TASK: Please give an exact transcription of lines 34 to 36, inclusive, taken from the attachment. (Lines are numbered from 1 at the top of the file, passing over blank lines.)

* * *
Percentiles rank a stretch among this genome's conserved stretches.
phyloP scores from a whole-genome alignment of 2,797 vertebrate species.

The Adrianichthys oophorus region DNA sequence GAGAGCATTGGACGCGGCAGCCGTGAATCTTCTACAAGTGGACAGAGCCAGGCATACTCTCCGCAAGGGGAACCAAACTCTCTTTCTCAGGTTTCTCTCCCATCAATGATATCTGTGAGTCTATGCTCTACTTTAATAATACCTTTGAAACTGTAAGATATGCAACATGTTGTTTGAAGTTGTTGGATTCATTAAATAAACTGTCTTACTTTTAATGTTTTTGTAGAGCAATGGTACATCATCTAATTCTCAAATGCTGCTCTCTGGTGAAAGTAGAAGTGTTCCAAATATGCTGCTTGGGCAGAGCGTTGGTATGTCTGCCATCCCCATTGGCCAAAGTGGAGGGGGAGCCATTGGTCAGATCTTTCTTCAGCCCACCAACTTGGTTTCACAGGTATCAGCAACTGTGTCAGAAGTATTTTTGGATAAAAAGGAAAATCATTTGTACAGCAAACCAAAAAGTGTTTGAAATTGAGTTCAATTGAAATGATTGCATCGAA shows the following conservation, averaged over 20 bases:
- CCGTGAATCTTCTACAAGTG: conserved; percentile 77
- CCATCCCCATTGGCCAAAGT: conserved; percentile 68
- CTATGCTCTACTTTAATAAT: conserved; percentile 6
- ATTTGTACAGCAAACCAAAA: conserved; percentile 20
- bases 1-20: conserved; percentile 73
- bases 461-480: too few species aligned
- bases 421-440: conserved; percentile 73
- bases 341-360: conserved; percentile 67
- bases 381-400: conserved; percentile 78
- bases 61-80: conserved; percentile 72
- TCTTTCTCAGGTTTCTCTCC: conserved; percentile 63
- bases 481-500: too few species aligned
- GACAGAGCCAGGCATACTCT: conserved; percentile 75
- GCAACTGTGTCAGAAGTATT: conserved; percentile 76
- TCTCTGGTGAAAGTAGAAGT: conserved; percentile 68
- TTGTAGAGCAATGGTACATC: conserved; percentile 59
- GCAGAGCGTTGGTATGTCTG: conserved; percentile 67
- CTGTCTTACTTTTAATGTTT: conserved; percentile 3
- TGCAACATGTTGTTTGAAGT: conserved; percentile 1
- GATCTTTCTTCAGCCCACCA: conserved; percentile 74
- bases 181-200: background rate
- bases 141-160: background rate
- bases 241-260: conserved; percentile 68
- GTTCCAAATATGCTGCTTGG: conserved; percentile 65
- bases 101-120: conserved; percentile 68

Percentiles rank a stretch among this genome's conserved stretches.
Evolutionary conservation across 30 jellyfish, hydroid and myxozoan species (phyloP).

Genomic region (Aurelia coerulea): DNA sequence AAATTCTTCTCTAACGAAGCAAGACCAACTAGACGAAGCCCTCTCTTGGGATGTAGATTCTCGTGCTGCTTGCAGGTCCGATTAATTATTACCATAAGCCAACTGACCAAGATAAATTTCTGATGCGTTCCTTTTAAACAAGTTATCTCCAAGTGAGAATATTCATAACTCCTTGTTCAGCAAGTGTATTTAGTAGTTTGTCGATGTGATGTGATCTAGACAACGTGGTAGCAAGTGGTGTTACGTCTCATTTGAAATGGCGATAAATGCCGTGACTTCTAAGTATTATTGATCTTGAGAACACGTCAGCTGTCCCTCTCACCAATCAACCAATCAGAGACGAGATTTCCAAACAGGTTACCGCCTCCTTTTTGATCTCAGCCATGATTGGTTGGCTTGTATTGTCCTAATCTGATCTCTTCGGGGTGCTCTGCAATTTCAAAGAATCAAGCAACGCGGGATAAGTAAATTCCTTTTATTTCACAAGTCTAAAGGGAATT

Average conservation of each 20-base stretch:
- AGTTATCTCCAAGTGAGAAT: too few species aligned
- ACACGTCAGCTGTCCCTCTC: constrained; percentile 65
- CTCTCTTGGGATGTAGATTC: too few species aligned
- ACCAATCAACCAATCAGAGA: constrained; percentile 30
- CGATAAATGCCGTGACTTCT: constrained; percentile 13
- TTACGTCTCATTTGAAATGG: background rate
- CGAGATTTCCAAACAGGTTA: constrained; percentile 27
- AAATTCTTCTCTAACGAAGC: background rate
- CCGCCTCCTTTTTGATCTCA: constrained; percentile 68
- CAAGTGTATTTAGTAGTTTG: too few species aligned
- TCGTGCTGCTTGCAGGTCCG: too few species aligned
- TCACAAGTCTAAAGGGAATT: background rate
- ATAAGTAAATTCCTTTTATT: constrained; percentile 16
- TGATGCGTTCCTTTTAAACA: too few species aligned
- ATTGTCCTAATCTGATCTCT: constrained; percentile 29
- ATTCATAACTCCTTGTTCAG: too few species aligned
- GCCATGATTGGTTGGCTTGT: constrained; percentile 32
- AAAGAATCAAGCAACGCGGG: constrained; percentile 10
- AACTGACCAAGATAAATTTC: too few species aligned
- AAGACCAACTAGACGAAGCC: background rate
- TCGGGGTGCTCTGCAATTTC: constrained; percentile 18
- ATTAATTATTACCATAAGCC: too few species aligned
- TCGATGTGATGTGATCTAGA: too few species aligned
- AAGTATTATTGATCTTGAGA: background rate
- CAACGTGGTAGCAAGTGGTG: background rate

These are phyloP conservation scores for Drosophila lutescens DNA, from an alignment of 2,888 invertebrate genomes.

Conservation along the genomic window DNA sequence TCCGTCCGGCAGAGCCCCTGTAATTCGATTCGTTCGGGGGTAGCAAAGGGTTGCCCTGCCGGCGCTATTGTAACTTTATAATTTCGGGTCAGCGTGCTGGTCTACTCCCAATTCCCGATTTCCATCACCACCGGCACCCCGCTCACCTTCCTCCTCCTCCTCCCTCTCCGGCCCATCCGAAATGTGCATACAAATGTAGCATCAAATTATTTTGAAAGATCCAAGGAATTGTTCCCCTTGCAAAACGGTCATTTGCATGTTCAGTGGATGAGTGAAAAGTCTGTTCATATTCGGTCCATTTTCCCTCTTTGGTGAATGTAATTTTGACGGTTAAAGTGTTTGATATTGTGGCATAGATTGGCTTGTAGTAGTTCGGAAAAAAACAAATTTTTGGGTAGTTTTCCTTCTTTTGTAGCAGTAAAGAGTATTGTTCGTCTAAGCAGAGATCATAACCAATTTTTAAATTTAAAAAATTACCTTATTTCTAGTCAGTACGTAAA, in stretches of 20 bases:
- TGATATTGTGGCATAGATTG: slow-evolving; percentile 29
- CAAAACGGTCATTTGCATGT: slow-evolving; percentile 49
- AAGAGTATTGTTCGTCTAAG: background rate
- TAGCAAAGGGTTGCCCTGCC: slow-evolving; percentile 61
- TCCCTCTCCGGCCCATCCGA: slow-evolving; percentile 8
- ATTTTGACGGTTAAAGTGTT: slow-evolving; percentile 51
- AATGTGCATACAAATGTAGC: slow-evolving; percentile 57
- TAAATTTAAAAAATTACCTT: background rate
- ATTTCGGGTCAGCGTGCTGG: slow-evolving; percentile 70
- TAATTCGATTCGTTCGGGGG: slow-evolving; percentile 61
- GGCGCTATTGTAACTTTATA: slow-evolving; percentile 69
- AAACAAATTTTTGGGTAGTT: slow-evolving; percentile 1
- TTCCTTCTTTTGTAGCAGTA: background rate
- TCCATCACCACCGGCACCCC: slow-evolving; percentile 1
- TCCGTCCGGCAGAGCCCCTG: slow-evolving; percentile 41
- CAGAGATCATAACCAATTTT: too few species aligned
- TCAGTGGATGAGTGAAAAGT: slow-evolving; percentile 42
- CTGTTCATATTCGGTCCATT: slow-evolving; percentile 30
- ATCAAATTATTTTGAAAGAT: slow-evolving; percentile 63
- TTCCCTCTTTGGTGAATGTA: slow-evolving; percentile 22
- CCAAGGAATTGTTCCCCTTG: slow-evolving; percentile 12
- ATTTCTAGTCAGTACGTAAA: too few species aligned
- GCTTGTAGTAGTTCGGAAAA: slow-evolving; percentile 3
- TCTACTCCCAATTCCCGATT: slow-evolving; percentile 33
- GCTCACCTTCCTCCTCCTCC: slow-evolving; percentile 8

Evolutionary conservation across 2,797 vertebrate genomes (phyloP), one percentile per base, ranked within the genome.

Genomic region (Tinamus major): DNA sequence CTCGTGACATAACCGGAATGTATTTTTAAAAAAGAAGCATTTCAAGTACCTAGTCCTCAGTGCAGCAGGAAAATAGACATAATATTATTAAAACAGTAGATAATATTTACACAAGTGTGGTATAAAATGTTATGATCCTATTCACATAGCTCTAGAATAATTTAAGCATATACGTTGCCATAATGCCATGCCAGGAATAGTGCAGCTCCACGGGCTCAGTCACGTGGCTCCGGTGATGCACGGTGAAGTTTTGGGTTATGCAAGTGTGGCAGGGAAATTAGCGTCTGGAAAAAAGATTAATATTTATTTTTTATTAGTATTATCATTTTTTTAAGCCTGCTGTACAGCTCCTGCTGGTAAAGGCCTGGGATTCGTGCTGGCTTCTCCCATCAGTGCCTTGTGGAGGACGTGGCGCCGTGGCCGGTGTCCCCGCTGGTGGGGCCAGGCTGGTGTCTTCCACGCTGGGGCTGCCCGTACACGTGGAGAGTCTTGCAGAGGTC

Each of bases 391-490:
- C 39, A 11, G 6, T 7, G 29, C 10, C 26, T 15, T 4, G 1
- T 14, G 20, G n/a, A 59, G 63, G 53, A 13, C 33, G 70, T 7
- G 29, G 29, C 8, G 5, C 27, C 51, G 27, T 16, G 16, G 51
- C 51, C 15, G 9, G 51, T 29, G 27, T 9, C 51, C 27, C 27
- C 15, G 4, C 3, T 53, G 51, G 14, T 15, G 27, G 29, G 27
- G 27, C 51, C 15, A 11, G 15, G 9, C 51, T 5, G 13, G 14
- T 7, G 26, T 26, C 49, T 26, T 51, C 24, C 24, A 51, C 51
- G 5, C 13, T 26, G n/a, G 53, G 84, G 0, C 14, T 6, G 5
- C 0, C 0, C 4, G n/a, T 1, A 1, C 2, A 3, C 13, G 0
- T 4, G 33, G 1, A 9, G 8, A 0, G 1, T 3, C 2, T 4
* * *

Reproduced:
- ACACGTCAGCTGTCCCTCTC: constrained; percentile 65
- CTCTCTTGGGATGTAGATTC: too few species aligned
- ACCAATCAACCAATCAGAGA: constrained; percentile 30